“Follow me and I will make you fishers of men.” We know that quote from Sacred Scripture, but how does that apply to writers? It doesn’t really, but I’d like to use it as an analogy. Before the fishing rod, nets were used to gather great loads of fish; then sorted and separated by the fishermen. The load of fish depended on the size of the net—small net, small load; larger net yielded a larger load.
Networking is much the same. We begin small—our family and close friends. Branch out seeking new faces who might be interested in what we have.
We can consider two major types of networking–Business/Professional and Social.
Business/Professional networking is done through a valid e-mail address provided by you, strictly private for your place of business.
Salespeople must work to build their clientele—includes “cold calling” prospective clients—not an easy task, especially for introverts. But practice makes perfect. First, don’t concentrate on yourself, your shyness, your reluctance, your feelings. Concentrate on why you are approaching people—you have a wonderful product that you want to share because you want them to like your story as much as you do. Go where the people are—family, relatives, friends, fellow employees. Group meetings, such as writers groups, critique groups, church affiliations, friends of friends. School and city librarians will be glad to talk to you.
Writer’s Digest staff compiled a list of sources in their June 25, 2009 issue. They titled the article “A Writer’s Guide to Social Networking.”
Facebook—If you write in a particular genre, find groups who specialize in writing in the same genre. (Romance, mystery, historical fiction, historical mystery, etc.)
Found your own group. In May, 2004, Kay Sellers had a vision of a group of writers in our area who enjoyed writing, no matter what the genre, and spending time becoming skilled in all aspects of writing. East Texas Writers Guild became a reality, and is increasing in its membership each year.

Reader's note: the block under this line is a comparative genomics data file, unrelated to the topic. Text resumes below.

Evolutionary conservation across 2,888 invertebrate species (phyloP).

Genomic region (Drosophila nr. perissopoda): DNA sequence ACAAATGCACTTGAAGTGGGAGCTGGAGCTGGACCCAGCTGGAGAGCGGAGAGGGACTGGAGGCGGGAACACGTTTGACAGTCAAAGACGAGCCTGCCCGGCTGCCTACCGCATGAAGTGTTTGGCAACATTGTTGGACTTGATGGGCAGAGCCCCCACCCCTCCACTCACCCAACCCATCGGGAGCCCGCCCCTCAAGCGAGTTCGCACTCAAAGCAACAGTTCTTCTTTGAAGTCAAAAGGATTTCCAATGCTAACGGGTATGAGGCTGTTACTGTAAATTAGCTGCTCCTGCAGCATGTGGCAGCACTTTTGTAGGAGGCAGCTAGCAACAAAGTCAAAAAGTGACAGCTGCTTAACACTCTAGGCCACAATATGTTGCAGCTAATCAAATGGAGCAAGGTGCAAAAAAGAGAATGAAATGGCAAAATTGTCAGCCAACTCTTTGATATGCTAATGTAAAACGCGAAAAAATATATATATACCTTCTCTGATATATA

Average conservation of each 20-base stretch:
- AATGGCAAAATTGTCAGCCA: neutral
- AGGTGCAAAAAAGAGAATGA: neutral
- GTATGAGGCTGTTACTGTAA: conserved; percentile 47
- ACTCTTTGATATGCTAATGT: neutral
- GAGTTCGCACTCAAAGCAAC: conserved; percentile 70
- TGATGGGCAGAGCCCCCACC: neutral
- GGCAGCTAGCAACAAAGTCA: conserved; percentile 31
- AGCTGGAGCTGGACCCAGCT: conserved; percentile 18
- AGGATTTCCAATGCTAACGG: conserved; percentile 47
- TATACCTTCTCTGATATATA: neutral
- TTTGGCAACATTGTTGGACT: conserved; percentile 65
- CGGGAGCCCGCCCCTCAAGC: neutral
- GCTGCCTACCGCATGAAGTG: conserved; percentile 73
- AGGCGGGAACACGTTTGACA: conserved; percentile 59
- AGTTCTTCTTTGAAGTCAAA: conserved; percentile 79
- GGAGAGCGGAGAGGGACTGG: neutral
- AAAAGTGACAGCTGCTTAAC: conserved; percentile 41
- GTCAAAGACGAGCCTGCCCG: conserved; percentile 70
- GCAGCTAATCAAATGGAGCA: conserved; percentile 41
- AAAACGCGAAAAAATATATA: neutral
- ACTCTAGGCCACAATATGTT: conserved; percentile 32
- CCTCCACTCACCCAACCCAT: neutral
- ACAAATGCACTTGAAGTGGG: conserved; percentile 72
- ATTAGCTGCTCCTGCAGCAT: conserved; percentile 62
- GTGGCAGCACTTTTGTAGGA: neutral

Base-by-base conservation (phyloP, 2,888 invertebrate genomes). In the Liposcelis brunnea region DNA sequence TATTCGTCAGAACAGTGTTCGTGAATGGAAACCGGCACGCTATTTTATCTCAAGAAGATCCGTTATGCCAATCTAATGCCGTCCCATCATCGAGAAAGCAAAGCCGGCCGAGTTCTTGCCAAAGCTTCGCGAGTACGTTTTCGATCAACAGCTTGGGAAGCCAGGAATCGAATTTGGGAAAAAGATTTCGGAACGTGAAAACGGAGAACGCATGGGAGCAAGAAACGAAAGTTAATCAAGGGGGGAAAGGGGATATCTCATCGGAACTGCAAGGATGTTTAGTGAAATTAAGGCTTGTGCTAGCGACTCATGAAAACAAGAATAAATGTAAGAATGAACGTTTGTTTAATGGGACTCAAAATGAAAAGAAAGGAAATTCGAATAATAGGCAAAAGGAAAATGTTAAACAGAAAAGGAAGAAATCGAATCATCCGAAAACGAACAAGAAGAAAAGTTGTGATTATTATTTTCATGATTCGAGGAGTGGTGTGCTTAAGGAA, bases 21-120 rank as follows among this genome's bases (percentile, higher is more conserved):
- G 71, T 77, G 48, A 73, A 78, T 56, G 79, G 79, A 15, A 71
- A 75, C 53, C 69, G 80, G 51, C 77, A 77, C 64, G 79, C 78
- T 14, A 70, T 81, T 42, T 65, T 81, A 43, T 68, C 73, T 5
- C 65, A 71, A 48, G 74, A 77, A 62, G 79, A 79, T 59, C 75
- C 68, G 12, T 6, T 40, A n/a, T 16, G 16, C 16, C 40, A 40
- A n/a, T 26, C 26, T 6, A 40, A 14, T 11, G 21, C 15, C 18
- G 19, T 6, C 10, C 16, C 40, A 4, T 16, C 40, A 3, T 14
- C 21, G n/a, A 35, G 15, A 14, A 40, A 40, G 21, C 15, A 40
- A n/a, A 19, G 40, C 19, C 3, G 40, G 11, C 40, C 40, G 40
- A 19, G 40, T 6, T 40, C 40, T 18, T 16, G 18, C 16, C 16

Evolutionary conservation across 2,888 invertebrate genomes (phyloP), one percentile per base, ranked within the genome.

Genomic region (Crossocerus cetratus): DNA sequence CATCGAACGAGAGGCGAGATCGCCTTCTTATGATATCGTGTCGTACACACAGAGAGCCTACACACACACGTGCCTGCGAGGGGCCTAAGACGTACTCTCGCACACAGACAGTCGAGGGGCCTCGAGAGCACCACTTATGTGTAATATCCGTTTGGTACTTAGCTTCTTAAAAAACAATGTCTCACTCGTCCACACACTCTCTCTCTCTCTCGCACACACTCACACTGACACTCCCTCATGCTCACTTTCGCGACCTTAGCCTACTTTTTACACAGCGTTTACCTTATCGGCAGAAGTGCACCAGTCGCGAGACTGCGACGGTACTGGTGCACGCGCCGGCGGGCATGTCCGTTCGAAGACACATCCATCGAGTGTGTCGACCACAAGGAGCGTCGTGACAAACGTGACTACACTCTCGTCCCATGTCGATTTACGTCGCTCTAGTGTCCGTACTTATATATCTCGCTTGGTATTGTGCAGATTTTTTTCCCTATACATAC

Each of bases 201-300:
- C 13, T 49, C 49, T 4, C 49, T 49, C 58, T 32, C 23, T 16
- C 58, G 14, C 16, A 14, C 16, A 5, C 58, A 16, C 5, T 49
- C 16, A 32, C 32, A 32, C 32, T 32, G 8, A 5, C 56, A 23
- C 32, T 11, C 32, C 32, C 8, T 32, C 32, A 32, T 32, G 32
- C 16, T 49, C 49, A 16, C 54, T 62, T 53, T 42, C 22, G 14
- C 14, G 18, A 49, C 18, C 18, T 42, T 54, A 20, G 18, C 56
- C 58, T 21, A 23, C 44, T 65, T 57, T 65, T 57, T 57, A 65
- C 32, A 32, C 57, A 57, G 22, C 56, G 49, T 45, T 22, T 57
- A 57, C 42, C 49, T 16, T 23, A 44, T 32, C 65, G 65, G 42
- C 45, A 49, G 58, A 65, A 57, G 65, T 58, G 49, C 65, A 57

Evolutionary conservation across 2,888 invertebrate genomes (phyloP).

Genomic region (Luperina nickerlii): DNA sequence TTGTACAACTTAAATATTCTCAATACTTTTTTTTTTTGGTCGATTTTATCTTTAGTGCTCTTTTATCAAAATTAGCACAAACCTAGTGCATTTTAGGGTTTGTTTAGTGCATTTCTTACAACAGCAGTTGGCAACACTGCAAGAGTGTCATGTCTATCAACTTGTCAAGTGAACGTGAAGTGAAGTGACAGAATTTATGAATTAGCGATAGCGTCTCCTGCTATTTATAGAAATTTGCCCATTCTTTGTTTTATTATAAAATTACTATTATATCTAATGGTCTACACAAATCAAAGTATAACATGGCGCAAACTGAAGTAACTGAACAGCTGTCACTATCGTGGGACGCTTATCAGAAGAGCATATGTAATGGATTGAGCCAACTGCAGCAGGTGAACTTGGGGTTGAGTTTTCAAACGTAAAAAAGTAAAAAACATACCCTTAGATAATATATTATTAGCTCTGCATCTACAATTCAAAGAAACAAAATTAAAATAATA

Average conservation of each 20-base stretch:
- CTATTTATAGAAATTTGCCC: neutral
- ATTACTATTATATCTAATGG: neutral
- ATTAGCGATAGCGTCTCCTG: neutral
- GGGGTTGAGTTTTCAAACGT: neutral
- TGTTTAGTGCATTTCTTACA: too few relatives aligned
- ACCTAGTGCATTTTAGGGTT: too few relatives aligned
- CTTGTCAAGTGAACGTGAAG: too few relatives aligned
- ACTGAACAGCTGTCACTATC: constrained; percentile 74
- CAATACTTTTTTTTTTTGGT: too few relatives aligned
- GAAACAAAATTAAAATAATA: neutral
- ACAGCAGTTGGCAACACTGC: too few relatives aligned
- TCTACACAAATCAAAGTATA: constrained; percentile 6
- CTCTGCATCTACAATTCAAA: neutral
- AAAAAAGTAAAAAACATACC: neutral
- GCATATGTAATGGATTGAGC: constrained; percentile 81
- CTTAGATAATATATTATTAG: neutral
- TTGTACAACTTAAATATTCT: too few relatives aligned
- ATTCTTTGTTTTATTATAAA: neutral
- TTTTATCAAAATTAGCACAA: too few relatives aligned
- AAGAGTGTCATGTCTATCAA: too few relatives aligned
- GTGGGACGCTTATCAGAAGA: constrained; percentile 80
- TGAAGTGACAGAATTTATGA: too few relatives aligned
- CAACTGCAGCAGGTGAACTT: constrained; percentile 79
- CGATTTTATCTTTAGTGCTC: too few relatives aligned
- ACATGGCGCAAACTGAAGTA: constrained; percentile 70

Look for events to share with other writers. Book signings at a site connected with your genre. Check with your local library for gatherings where an author reads from his/her work; or a non-author reads from a novel, or nonfiction story, just for pure enjoyment. Perhaps this can lead to a discussion group, or even formation of a book club.
If you are a regular on Facebook, or other social network, update your profile often, so you don’t become shelved as “old news.” Other sites such as Goodreads, and Bookbaby feed your need for networking.
Of course, we have Amazon.com, Twitter and Linkedin. I think Amazon doesn’t need any encouragement for people to reference. Twitter is a great website for gaining followers. Just don’t use it for always posting a “buy my book” tweet. But every so often you can reach out and say something about your product.
Linkedin is a great website for developing your professional status, finding followers, and getting their endorsements of your skills. You are advised to highlight your achievements as a writer, ask for recommendations of these achievements from other Linkedin professional contacts.